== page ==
Like other folks that sit on more than a couple boards, I get many documents per week that I need to review, print out, sign, scan back in and email. I’m a stickler for initialing every page of documents I’m approving so while it may seem a small matter, the amount of time, printer expense and paper waste bothers me. More importantly, I’m often out of my office and begging someone to print a document for me and let me borrow their fax, or more to my chagrin, hold people up by deferring the task. Hence my search for a simple way of stamping my initials and signature on documents electronically. MacOS makes it easy to print everything to PDF, and this is the way I file everything so my solution needed to be be PDF based and Acrobat is silly expensive so I ignored that option.
After hunting around and trying a couple alternatives, I’m now using PDFpen (MacOS AppStore) which is overpriced at $60 since it does much more than allow you to attach signatures, but it does do the job simply. It let’s you get just the right transparency level on your signature and has a straight-forward “library” floating window so that once you’re set up it is super quick to just slam down your john henry in the 27 spots required, initialing every page as you go. Now you might say what about those old-school lawyers that demand a hard copy? Life is too short to placate them and I’ve found that even the persistent ones eventually cave when I ignore them.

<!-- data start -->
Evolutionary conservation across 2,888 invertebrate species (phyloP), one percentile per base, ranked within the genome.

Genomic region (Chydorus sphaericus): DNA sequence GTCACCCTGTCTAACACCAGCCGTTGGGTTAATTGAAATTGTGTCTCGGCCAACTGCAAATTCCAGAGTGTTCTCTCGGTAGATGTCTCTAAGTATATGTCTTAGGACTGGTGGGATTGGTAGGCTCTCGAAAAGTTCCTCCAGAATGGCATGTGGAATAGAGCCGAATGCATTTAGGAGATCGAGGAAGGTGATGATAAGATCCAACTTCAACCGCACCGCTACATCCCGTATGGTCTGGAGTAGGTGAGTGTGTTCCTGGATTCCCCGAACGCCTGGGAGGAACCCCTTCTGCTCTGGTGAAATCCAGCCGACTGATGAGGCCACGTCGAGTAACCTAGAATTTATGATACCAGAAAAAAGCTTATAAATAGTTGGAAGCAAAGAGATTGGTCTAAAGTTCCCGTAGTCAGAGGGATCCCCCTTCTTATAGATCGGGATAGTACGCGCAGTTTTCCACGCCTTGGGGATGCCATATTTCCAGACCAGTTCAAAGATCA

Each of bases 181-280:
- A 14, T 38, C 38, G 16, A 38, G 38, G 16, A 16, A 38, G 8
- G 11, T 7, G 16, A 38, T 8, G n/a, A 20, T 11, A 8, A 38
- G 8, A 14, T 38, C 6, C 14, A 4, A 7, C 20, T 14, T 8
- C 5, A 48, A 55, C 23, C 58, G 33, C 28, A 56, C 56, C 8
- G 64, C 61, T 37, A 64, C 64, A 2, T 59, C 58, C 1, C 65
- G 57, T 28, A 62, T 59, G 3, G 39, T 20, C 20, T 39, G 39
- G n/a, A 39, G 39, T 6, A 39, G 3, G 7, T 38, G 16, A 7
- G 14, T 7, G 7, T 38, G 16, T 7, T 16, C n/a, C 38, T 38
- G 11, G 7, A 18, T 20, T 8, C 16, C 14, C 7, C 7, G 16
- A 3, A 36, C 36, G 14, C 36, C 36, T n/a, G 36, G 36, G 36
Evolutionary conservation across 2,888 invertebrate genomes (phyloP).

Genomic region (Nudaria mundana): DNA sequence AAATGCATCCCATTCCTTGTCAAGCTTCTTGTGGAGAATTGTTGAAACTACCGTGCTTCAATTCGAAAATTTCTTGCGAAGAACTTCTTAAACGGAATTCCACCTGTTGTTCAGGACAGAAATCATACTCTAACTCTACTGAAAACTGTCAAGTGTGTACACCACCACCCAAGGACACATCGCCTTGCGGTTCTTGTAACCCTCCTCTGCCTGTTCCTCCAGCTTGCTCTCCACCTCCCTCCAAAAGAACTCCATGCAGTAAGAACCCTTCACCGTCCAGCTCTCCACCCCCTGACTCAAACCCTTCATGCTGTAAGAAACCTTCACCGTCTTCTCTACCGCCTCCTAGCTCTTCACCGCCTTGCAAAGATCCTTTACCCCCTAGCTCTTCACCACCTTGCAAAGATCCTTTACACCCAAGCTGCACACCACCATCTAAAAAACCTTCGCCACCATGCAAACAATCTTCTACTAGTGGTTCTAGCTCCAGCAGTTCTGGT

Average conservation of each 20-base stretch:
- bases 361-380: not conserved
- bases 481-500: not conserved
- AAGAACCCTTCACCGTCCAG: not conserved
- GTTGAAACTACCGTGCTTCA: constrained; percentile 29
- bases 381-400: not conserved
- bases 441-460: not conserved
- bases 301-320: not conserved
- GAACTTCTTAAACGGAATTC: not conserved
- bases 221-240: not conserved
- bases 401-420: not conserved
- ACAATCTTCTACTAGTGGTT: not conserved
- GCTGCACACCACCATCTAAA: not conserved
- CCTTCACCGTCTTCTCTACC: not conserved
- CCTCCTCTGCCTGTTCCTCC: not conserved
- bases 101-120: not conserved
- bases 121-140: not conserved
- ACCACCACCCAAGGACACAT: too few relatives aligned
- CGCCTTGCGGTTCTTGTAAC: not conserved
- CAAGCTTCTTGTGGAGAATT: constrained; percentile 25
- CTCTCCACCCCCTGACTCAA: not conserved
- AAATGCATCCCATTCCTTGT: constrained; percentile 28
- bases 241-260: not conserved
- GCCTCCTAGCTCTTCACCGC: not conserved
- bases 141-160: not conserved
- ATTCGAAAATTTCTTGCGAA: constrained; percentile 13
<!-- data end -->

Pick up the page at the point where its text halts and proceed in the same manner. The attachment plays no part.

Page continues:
One trick to making this work is that you need to go into Apple’s colorsync program (in the utilities folder) and add a new profile so that when it comes time to save PDF file, you’ll have an option to compress the file to a reasonable size for email. Even 50 page documents can be compressed to a few megabytes while preserving colour and good quality if you get the settings right.
The whole process comes down to “printing to PDF” to your filing system from word/excel/etc. while you’re reviewing, then dragging that icon to PDFpen to add signatures, then drag the icon back to your reply email. That’s about as expedient as I can imagine, and much quicker than printing.
Some day we’ll get a step closer to the fancy PGP digital signatures I used to put on my emails 15 years ago but until then, here’s to keeping it simple with a paperless, mobile office that let’s you spend more time thinking about business issues rather playing the paper chase.